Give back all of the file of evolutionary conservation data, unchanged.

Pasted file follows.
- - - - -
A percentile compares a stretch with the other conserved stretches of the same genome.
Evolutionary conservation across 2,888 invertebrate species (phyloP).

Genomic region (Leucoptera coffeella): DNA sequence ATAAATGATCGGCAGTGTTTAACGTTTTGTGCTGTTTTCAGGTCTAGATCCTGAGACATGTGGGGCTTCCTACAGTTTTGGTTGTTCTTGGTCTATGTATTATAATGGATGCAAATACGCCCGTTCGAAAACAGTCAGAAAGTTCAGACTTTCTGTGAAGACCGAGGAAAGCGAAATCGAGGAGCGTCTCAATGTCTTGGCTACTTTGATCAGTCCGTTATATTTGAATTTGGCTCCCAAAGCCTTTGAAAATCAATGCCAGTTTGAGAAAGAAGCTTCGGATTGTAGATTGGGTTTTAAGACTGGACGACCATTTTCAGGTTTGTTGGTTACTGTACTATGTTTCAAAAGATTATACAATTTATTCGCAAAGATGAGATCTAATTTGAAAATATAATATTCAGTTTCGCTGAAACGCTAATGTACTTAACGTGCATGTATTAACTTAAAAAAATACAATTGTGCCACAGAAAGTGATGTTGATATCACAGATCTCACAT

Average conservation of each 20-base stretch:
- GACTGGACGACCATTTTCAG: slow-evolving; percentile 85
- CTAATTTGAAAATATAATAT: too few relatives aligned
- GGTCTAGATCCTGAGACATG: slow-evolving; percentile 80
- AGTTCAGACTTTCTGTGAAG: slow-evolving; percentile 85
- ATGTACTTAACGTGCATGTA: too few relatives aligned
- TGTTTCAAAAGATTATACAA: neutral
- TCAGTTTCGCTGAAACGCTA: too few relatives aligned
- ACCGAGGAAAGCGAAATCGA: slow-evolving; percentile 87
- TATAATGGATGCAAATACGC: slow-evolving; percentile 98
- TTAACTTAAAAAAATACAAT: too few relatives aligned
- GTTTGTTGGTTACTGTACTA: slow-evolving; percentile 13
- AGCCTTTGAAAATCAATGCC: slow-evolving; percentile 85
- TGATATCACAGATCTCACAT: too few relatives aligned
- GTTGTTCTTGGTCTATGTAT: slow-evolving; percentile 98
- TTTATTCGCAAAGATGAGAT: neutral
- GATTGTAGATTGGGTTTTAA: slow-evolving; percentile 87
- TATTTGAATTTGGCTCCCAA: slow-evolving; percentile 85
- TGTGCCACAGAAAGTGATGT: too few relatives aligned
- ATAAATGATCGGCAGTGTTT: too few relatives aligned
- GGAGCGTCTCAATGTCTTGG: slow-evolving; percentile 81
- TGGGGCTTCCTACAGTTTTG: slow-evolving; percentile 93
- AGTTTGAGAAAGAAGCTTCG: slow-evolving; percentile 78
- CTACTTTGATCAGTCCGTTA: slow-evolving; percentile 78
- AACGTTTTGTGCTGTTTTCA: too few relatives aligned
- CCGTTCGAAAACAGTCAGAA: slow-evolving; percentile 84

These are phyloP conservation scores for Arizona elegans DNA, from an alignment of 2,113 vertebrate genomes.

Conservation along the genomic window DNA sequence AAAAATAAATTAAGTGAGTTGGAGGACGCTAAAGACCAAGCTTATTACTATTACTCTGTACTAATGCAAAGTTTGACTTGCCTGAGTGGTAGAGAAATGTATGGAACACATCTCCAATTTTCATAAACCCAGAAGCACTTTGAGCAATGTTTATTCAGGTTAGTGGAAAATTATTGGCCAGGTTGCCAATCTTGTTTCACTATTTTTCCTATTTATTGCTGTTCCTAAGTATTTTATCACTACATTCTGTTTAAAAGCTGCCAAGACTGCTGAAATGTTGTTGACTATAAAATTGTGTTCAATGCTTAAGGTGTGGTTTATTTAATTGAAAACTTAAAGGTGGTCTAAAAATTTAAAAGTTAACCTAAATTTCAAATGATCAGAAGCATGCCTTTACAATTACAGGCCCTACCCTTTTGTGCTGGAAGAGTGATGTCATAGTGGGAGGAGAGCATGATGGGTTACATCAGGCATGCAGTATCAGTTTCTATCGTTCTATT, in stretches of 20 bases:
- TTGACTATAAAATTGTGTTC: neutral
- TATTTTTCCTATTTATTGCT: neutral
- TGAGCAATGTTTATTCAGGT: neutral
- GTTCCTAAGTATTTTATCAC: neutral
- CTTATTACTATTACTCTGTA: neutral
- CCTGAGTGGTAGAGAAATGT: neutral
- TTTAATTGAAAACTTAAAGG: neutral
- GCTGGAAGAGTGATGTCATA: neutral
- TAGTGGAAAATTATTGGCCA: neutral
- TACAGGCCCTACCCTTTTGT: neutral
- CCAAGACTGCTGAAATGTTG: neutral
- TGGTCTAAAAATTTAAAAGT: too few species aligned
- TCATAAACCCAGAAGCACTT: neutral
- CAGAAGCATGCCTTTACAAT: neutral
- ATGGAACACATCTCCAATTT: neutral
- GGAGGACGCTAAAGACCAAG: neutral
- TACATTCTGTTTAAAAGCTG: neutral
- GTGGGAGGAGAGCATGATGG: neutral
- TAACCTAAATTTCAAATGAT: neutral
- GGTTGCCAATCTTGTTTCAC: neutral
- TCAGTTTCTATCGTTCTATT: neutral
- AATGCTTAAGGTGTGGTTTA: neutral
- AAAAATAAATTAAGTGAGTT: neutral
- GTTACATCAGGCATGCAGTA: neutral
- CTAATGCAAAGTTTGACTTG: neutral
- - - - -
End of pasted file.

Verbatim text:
A percentile compares a stretch with the other conserved stretches of the same genome.
Evolutionary conservation across 2,888 invertebrate species (phyloP).

Genomic region (Leucoptera coffeella): DNA sequence ATAAATGATCGGCAGTGTTTAACGTTTTGTGCTGTTTTCAGGTCTAGATCCTGAGACATGTGGGGCTTCCTACAGTTTTGGTTGTTCTTGGTCTATGTATTATAATGGATGCAAATACGCCCGTTCGAAAACAGTCAGAAAGTTCAGACTTTCTGTGAAGACCGAGGAAAGCGAAATCGAGGAGCGTCTCAATGTCTTGGCTACTTTGATCAGTCCGTTATATTTGAATTTGGCTCCCAAAGCCTTTGAAAATCAATGCCAGTTTGAGAAAGAAGCTTCGGATTGTAGATTGGGTTTTAAGACTGGACGACCATTTTCAGGTTTGTTGGTTACTGTACTATGTTTCAAAAGATTATACAATTTATTCGCAAAGATGAGATCTAATTTGAAAATATAATATTCAGTTTCGCTGAAACGCTAATGTACTTAACGTGCATGTATTAACTTAAAAAAATACAATTGTGCCACAGAAAGTGATGTTGATATCACAGATCTCACAT

Average conservation of each 20-base stretch:
- GACTGGACGACCATTTTCAG: slow-evolving; percentile 85
- CTAATTTGAAAATATAATAT: too few relatives aligned
- GGTCTAGATCCTGAGACATG: slow-evolving; percentile 80
- AGTTCAGACTTTCTGTGAAG: slow-evolving; percentile 85
- ATGTACTTAACGTGCATGTA: too few relatives aligned
- TGTTTCAAAAGATTATACAA: neutral
- TCAGTTTCGCTGAAACGCTA: too few relatives aligned
- ACCGAGGAAAGCGAAATCGA: slow-evolving; percentile 87
- TATAATGGATGCAAATACGC: slow-evolving; percentile 98
- TTAACTTAAAAAAATACAAT: too few relatives aligned
- GTTTGTTGGTTACTGTACTA: slow-evolving; percentile 13
- AGCCTTTGAAAATCAATGCC: slow-evolving; percentile 85
- TGATATCACAGATCTCACAT: too few relatives aligned
- GTTGTTCTTGGTCTATGTAT: slow-evolving; percentile 98
- TTTATTCGCAAAGATGAGAT: neutral
- GATTGTAGATTGGGTTTTAA: slow-evolving; percentile 87
- TATTTGAATTTGGCTCCCAA: slow-evolving; percentile 85
- TGTGCCACAGAAAGTGATGT: too few relatives aligned
- ATAAATGATCGGCAGTGTTT: too few relatives aligned
- GGAGCGTCTCAATGTCTTGG: slow-evolving; percentile 81
- TGGGGCTTCCTACAGTTTTG: slow-evolving; percentile 93
- AGTTTGAGAAAGAAGCTTCG: slow-evolving; percentile 78
- CTACTTTGATCAGTCCGTTA: slow-evolving; percentile 78
- AACGTTTTGTGCTGTTTTCA: too few relatives aligned
- CCGTTCGAAAACAGTCAGAA: slow-evolving; percentile 84

These are phyloP conservation scores for Arizona elegans DNA, from an alignment of 2,113 vertebrate genomes.

Conservation along the genomic window DNA sequence AAAAATAAATTAAGTGAGTTGGAGGACGCTAAAGACCAAGCTTATTACTATTACTCTGTACTAATGCAAAGTTTGACTTGCCTGAGTGGTAGAGAAATGTATGGAACACATCTCCAATTTTCATAAACCCAGAAGCACTTTGAGCAATGTTTATTCAGGTTAGTGGAAAATTATTGGCCAGGTTGCCAATCTTGTTTCACTATTTTTCCTATTTATTGCTGTTCCTAAGTATTTTATCACTACATTCTGTTTAAAAGCTGCCAAGACTGCTGAAATGTTGTTGACTATAAAATTGTGTTCAATGCTTAAGGTGTGGTTTATTTAATTGAAAACTTAAAGGTGGTCTAAAAATTTAAAAGTTAACCTAAATTTCAAATGATCAGAAGCATGCCTTTACAATTACAGGCCCTACCCTTTTGTGCTGGAAGAGTGATGTCATAGTGGGAGGAGAGCATGATGGGTTACATCAGGCATGCAGTATCAGTTTCTATCGTTCTATT, in stretches of 20 bases:
- TTGACTATAAAATTGTGTTC: neutral
- TATTTTTCCTATTTATTGCT: neutral
- TGAGCAATGTTTATTCAGGT: neutral
- GTTCCTAAGTATTTTATCAC: neutral
- CTTATTACTATTACTCTGTA: neutral
- CCTGAGTGGTAGAGAAATGT: neutral
- TTTAATTGAAAACTTAAAGG: neutral
- GCTGGAAGAGTGATGTCATA: neutral
- TAGTGGAAAATTATTGGCCA: neutral
- TACAGGCCCTACCCTTTTGT: neutral
- CCAAGACTGCTGAAATGTTG: neutral
- TGGTCTAAAAATTTAAAAGT: too few species aligned
- TCATAAACCCAGAAGCACTT: neutral
- CAGAAGCATGCCTTTACAAT: neutral
- ATGGAACACATCTCCAATTT: neutral
- GGAGGACGCTAAAGACCAAG: neutral
- TACATTCTGTTTAAAAGCTG: neutral
- GTGGGAGGAGAGCATGATGG: neutral
- TAACCTAAATTTCAAATGAT: neutral
- GGTTGCCAATCTTGTTTCAC: neutral
- TCAGTTTCTATCGTTCTATT: neutral
- AATGCTTAAGGTGTGGTTTA: neutral
- AAAAATAAATTAAGTGAGTT: neutral
- GTTACATCAGGCATGCAGTA: neutral
- CTAATGCAAAGTTTGACTTG: neutral